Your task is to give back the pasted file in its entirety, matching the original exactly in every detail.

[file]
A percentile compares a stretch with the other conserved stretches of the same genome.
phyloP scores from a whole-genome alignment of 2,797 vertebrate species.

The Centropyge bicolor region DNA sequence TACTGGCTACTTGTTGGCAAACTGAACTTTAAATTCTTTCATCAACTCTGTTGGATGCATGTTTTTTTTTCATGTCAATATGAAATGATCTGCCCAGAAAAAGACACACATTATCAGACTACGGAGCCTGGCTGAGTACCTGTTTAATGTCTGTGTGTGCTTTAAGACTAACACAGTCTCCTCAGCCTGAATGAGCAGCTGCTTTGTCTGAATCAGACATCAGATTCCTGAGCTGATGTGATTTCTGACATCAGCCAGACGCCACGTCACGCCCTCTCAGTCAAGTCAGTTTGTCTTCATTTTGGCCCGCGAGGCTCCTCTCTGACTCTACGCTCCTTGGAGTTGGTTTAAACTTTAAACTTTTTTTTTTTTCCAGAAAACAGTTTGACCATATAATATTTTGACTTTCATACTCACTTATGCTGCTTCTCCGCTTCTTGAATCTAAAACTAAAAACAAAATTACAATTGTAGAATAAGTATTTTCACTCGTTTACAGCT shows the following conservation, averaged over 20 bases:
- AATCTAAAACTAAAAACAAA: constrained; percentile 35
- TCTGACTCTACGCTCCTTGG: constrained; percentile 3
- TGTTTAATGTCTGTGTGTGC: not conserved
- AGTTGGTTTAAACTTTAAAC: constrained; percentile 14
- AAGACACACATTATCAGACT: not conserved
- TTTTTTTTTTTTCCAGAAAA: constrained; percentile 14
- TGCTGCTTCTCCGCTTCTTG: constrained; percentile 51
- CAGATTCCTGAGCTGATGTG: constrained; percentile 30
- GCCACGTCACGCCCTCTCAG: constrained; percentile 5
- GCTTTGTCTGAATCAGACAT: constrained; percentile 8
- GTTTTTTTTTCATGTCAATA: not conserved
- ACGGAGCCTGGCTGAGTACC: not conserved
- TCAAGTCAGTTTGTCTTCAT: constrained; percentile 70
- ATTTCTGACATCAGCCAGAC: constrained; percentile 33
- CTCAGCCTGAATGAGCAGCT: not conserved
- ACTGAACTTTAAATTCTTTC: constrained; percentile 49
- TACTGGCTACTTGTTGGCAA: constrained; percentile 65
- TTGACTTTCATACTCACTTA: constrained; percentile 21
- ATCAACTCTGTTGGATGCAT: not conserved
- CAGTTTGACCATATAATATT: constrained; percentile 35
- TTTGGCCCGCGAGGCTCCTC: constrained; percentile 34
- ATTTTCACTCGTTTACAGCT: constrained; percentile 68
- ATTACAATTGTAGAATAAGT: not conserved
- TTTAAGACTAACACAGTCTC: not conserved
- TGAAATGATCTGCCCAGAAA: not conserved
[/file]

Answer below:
A percentile compares a stretch with the other conserved stretches of the same genome.
phyloP scores from a whole-genome alignment of 2,797 vertebrate species.

The Centropyge bicolor region DNA sequence TACTGGCTACTTGTTGGCAAACTGAACTTTAAATTCTTTCATCAACTCTGTTGGATGCATGTTTTTTTTTCATGTCAATATGAAATGATCTGCCCAGAAAAAGACACACATTATCAGACTACGGAGCCTGGCTGAGTACCTGTTTAATGTCTGTGTGTGCTTTAAGACTAACACAGTCTCCTCAGCCTGAATGAGCAGCTGCTTTGTCTGAATCAGACATCAGATTCCTGAGCTGATGTGATTTCTGACATCAGCCAGACGCCACGTCACGCCCTCTCAGTCAAGTCAGTTTGTCTTCATTTTGGCCCGCGAGGCTCCTCTCTGACTCTACGCTCCTTGGAGTTGGTTTAAACTTTAAACTTTTTTTTTTTTCCAGAAAACAGTTTGACCATATAATATTTTGACTTTCATACTCACTTATGCTGCTTCTCCGCTTCTTGAATCTAAAACTAAAAACAAAATTACAATTGTAGAATAAGTATTTTCACTCGTTTACAGCT shows the following conservation, averaged over 20 bases:
- AATCTAAAACTAAAAACAAA: constrained; percentile 35
- TCTGACTCTACGCTCCTTGG: constrained; percentile 3
- TGTTTAATGTCTGTGTGTGC: not conserved
- AGTTGGTTTAAACTTTAAAC: constrained; percentile 14
- AAGACACACATTATCAGACT: not conserved
- TTTTTTTTTTTTCCAGAAAA: constrained; percentile 14
- TGCTGCTTCTCCGCTTCTTG: constrained; percentile 51
- CAGATTCCTGAGCTGATGTG: constrained; percentile 30
- GCCACGTCACGCCCTCTCAG: constrained; percentile 5
- GCTTTGTCTGAATCAGACAT: constrained; percentile 8
- GTTTTTTTTTCATGTCAATA: not conserved
- ACGGAGCCTGGCTGAGTACC: not conserved
- TCAAGTCAGTTTGTCTTCAT: constrained; percentile 70
- ATTTCTGACATCAGCCAGAC: constrained; percentile 33
- CTCAGCCTGAATGAGCAGCT: not conserved
- ACTGAACTTTAAATTCTTTC: constrained; percentile 49
- TACTGGCTACTTGTTGGCAA: constrained; percentile 65
- TTGACTTTCATACTCACTTA: constrained; percentile 21
- ATCAACTCTGTTGGATGCAT: not conserved
- CAGTTTGACCATATAATATT: constrained; percentile 35
- TTTGGCCCGCGAGGCTCCTC: constrained; percentile 34
- ATTTTCACTCGTTTACAGCT: constrained; percentile 68
- ATTACAATTGTAGAATAAGT: not conserved
- TTTAAGACTAACACAGTCTC: not conserved
- TGAAATGATCTGCCCAGAAA: not conserved